Saudi Arabia’s willingness to delay the initial public offering of state oil company Aramco to 2019 has several motivations, from regulatory risk to competing projects in the government’s crowded agenda.
There’s another, perhaps more significant hurdle: it appears some American investors aren’t that interested.
Over the past few weeks, Aramco executives and government officials pitched their plan for what could be world’s largest share sale to some of the largest U.S. mutual fund firms and hedge funds, according to people familiar with the discussions.
At the informal dinners and meetings in New York, Houston and Washington, investors pushed back at several aspects of the deal, the people said, asking not to be identified discussing private meetings. Among the issues raised were the $2 trillion valuation Saudi Arabia wants for the world’s largest oil producer, the scale of dividends Aramco’s prepared to pay and the impact of the shale boom on oil prices over the next few years.
Aramco said in a statement it wouldn’t “confirm or deny whether such meetings took place.” The company added its policy is not to provide running commentary on the course of the IPO.
Saudi Crown Prince Mohammed bin Salman, who’s made the IPO a key part of his ambitions to ready the economy for the post-oil age, is preparing to visit the U.S. for a trip that will include a White House meeting with Donald Trump on March 20. Trump has said that he’s keen for the listing to come to New York, which is vying with London and Hong Kong to win the international portion of the share sale.
Aramco produces almost 10 million barrels of oil a day — just over 10 percent of the world’s total supply — from some of the largest, lowest-cost fields in the world. Even with a market value of $1 trillion it would comfortably be the planet’s most valuable company ahead of tech giants Apple Inc., Alphabet Inc. and Amazon.com Inc.
During a visit to London last week, Saudi officials signaled a possible delay in the IPO to 2019, from an original target of 2018. Oil Minister Khalid Al-Falih became the first senior official to publicly acknowledge the possibility, describing the deadline for the second half of 2018 as “artificial.”
Senior officials said privately they remain committed to achieving the Crown Prince’s valuation of at least $2 trillion, however, which is based on Aramco’s access to the kingdom’s 261 billion barrels of oil reserves. Riyadh is planning to sell about 5 percent of the company, potentially raising $100 billion and dwarfing the $25 billion banked by Chinese internet retailer Alibaba Group Holding Ltd. in 2014, currently the world’s largest ever IPO.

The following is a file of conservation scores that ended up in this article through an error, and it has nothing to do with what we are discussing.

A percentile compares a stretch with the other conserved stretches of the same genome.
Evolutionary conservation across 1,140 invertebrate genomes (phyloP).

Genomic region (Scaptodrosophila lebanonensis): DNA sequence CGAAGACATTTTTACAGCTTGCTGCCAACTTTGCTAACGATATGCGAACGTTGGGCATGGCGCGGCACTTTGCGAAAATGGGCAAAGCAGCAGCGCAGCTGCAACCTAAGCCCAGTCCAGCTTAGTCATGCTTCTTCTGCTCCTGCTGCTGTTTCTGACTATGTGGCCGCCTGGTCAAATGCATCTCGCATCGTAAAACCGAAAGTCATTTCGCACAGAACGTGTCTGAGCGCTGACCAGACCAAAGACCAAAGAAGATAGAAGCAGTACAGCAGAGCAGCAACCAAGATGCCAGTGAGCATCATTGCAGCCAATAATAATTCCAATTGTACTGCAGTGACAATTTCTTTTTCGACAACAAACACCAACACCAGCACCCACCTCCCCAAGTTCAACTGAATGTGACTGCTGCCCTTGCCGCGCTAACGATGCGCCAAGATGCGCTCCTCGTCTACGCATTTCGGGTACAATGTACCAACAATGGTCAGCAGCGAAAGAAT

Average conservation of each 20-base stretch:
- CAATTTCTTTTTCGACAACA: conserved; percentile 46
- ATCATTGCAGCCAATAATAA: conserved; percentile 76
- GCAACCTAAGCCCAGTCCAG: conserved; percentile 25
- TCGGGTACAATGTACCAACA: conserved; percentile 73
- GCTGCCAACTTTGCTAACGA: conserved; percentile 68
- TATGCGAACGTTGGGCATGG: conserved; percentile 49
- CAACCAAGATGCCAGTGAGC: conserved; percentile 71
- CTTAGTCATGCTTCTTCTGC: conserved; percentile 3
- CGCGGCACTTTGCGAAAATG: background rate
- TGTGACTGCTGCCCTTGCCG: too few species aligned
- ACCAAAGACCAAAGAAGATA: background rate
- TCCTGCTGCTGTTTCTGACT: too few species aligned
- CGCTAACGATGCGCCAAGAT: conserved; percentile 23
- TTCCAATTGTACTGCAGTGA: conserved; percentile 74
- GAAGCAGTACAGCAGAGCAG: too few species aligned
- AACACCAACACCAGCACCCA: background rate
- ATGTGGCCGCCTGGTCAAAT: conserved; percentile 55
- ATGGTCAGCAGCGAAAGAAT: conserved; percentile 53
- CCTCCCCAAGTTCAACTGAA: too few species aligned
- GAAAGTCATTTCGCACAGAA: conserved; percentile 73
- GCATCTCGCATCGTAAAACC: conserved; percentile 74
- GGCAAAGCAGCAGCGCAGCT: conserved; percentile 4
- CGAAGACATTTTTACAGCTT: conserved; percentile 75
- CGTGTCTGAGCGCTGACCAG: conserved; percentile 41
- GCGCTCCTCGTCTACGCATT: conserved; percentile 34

Saudi officials hope American investors will buy a large chunk of the shares, irrespective of whether the company lists in London, New York or Hong Kong.
Preliminary meetings with investors have pitched the IPO as a bond-like security, paying a higher-than-average dividend yield. Yet U.S. investors said Aramco would have to pay more than industry leaders Exxon Mobil Corp. and Royal Dutch Shell Plc. The world’s top publicly listed oil companies trade today at an implied dividend yield of 4.1 percent and 6.2 percent respectively.
Saudi Arabia’s own 10-year U.S. dollar sovereign bond currently yields more than 4 percent, suggesting that investors wanting exposure to the kingdom could achieve a relatively high payout without owning Aramco equity.
By aiming for a lower valuation, Aramco would be able to offer a more competitive dividend yield, making the giant share sale a more attractive proposal, some of the investors said.
Nonetheless, at one dinner, several hedge funds said they saw a wave of shale oil growth putting pressure on prices, according to people familiar with the encounter. The hedge funds also expressed concern that OPEC and Russia won’t continue cutting oil production to keep prices high after the current deal expires at the end of the year.
Aramco is planning to sell shares at a moment when some of the world’s largest equity investors are questioning their exposure to fossil fuels. Fund managers are worried that some oil fields could become worthless as governments try to reduce fossil-fuel consumption to fight against climate change. Moreover, some investors believe that electric vehicles will reduce future demand growth over the next two decades.
The Saudi state-owned oil giant has publicly sought to allay those concerns.
“I am not losing any sleep over ‘peak oil demand’ or ‘stranded resources,”’ Aramco Chief Executive Officer Amin Nasser told the CERAWeek by IHS Markit energy conference in Houston earlier this month.